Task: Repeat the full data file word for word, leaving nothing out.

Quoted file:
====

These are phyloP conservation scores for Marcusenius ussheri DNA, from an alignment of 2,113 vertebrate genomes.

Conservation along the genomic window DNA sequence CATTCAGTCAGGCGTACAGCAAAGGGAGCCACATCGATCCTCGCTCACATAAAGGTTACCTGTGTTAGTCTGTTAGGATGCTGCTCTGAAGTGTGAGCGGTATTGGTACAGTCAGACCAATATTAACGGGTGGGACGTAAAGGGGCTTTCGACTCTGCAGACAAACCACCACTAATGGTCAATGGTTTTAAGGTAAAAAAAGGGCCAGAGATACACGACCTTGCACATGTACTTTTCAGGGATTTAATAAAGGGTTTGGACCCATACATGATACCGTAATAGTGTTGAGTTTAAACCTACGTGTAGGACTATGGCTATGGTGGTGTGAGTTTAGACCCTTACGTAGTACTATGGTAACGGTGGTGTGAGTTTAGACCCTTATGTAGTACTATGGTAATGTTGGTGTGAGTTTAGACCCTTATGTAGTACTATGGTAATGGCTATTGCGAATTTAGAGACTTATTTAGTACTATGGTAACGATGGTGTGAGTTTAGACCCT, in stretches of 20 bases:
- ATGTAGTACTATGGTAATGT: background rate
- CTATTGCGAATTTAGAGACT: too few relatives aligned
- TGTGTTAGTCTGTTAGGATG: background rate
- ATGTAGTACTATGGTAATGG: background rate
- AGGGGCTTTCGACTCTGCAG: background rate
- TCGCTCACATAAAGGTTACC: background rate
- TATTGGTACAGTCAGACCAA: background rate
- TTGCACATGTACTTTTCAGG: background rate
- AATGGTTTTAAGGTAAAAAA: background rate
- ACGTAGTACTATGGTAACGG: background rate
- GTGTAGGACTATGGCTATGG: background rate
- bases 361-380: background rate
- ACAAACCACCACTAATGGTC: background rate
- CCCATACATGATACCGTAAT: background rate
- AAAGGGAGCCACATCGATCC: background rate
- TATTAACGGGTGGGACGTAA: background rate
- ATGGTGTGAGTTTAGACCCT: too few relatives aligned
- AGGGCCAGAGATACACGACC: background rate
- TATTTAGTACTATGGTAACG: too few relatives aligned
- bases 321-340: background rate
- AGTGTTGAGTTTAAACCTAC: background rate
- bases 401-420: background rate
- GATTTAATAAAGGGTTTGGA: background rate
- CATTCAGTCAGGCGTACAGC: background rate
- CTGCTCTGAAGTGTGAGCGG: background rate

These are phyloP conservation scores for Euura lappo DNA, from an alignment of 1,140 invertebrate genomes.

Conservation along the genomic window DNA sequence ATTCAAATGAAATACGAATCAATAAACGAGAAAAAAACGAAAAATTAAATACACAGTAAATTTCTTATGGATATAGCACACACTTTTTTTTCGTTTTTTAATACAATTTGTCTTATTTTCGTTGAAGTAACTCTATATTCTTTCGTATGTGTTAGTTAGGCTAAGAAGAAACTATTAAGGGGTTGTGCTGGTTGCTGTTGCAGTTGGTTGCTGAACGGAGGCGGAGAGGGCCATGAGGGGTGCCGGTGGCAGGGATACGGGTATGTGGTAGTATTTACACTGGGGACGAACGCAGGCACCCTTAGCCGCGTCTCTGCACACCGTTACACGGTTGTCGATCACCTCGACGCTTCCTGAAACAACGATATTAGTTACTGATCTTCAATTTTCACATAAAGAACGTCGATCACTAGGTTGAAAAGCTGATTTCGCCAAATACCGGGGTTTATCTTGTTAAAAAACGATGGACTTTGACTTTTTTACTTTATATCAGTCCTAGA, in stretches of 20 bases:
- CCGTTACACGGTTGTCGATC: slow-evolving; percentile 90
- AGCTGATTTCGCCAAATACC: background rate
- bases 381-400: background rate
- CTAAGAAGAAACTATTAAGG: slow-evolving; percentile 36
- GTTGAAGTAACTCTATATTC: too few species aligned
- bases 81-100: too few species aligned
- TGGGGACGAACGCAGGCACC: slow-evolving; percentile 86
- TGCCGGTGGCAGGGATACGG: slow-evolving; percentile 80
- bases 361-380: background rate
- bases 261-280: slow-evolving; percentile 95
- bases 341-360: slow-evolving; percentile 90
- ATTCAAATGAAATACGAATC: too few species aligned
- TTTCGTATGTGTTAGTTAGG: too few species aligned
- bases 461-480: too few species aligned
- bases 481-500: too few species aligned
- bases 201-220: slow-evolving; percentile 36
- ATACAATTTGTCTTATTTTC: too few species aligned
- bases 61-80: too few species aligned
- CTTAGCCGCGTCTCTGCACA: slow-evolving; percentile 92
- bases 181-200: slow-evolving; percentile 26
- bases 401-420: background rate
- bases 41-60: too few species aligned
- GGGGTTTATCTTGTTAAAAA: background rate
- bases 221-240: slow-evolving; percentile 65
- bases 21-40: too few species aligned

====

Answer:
These are phyloP conservation scores for Marcusenius ussheri DNA, from an alignment of 2,113 vertebrate genomes.

Conservation along the genomic window DNA sequence CATTCAGTCAGGCGTACAGCAAAGGGAGCCACATCGATCCTCGCTCACATAAAGGTTACCTGTGTTAGTCTGTTAGGATGCTGCTCTGAAGTGTGAGCGGTATTGGTACAGTCAGACCAATATTAACGGGTGGGACGTAAAGGGGCTTTCGACTCTGCAGACAAACCACCACTAATGGTCAATGGTTTTAAGGTAAAAAAAGGGCCAGAGATACACGACCTTGCACATGTACTTTTCAGGGATTTAATAAAGGGTTTGGACCCATACATGATACCGTAATAGTGTTGAGTTTAAACCTACGTGTAGGACTATGGCTATGGTGGTGTGAGTTTAGACCCTTACGTAGTACTATGGTAACGGTGGTGTGAGTTTAGACCCTTATGTAGTACTATGGTAATGTTGGTGTGAGTTTAGACCCTTATGTAGTACTATGGTAATGGCTATTGCGAATTTAGAGACTTATTTAGTACTATGGTAACGATGGTGTGAGTTTAGACCCT, in stretches of 20 bases:
- ATGTAGTACTATGGTAATGT: background rate
- CTATTGCGAATTTAGAGACT: too few relatives aligned
- TGTGTTAGTCTGTTAGGATG: background rate
- ATGTAGTACTATGGTAATGG: background rate
- AGGGGCTTTCGACTCTGCAG: background rate
- TCGCTCACATAAAGGTTACC: background rate
- TATTGGTACAGTCAGACCAA: background rate
- TTGCACATGTACTTTTCAGG: background rate
- AATGGTTTTAAGGTAAAAAA: background rate
- ACGTAGTACTATGGTAACGG: background rate
- GTGTAGGACTATGGCTATGG: background rate
- bases 361-380: background rate
- ACAAACCACCACTAATGGTC: background rate
- CCCATACATGATACCGTAAT: background rate
- AAAGGGAGCCACATCGATCC: background rate
- TATTAACGGGTGGGACGTAA: background rate
- ATGGTGTGAGTTTAGACCCT: too few relatives aligned
- AGGGCCAGAGATACACGACC: background rate
- TATTTAGTACTATGGTAACG: too few relatives aligned
- bases 321-340: background rate
- AGTGTTGAGTTTAAACCTAC: background rate
- bases 401-420: background rate
- GATTTAATAAAGGGTTTGGA: background rate
- CATTCAGTCAGGCGTACAGC: background rate
- CTGCTCTGAAGTGTGAGCGG: background rate

These are phyloP conservation scores for Euura lappo DNA, from an alignment of 1,140 invertebrate genomes.

Conservation along the genomic window DNA sequence ATTCAAATGAAATACGAATCAATAAACGAGAAAAAAACGAAAAATTAAATACACAGTAAATTTCTTATGGATATAGCACACACTTTTTTTTCGTTTTTTAATACAATTTGTCTTATTTTCGTTGAAGTAACTCTATATTCTTTCGTATGTGTTAGTTAGGCTAAGAAGAAACTATTAAGGGGTTGTGCTGGTTGCTGTTGCAGTTGGTTGCTGAACGGAGGCGGAGAGGGCCATGAGGGGTGCCGGTGGCAGGGATACGGGTATGTGGTAGTATTTACACTGGGGACGAACGCAGGCACCCTTAGCCGCGTCTCTGCACACCGTTACACGGTTGTCGATCACCTCGACGCTTCCTGAAACAACGATATTAGTTACTGATCTTCAATTTTCACATAAAGAACGTCGATCACTAGGTTGAAAAGCTGATTTCGCCAAATACCGGGGTTTATCTTGTTAAAAAACGATGGACTTTGACTTTTTTACTTTATATCAGTCCTAGA, in stretches of 20 bases:
- CCGTTACACGGTTGTCGATC: slow-evolving; percentile 90
- AGCTGATTTCGCCAAATACC: background rate
- bases 381-400: background rate
- CTAAGAAGAAACTATTAAGG: slow-evolving; percentile 36
- GTTGAAGTAACTCTATATTC: too few species aligned
- bases 81-100: too few species aligned
- TGGGGACGAACGCAGGCACC: slow-evolving; percentile 86
- TGCCGGTGGCAGGGATACGG: slow-evolving; percentile 80
- bases 361-380: background rate
- bases 261-280: slow-evolving; percentile 95
- bases 341-360: slow-evolving; percentile 90
- ATTCAAATGAAATACGAATC: too few species aligned
- TTTCGTATGTGTTAGTTAGG: too few species aligned
- bases 461-480: too few species aligned
- bases 481-500: too few species aligned
- bases 201-220: slow-evolving; percentile 36
- ATACAATTTGTCTTATTTTC: too few species aligned
- bases 61-80: too few species aligned
- CTTAGCCGCGTCTCTGCACA: slow-evolving; percentile 92
- bases 181-200: slow-evolving; percentile 26
- bases 401-420: background rate
- bases 41-60: too few species aligned
- GGGGTTTATCTTGTTAAAAA: background rate
- bases 221-240: slow-evolving; percentile 65
- bases 21-40: too few species aligned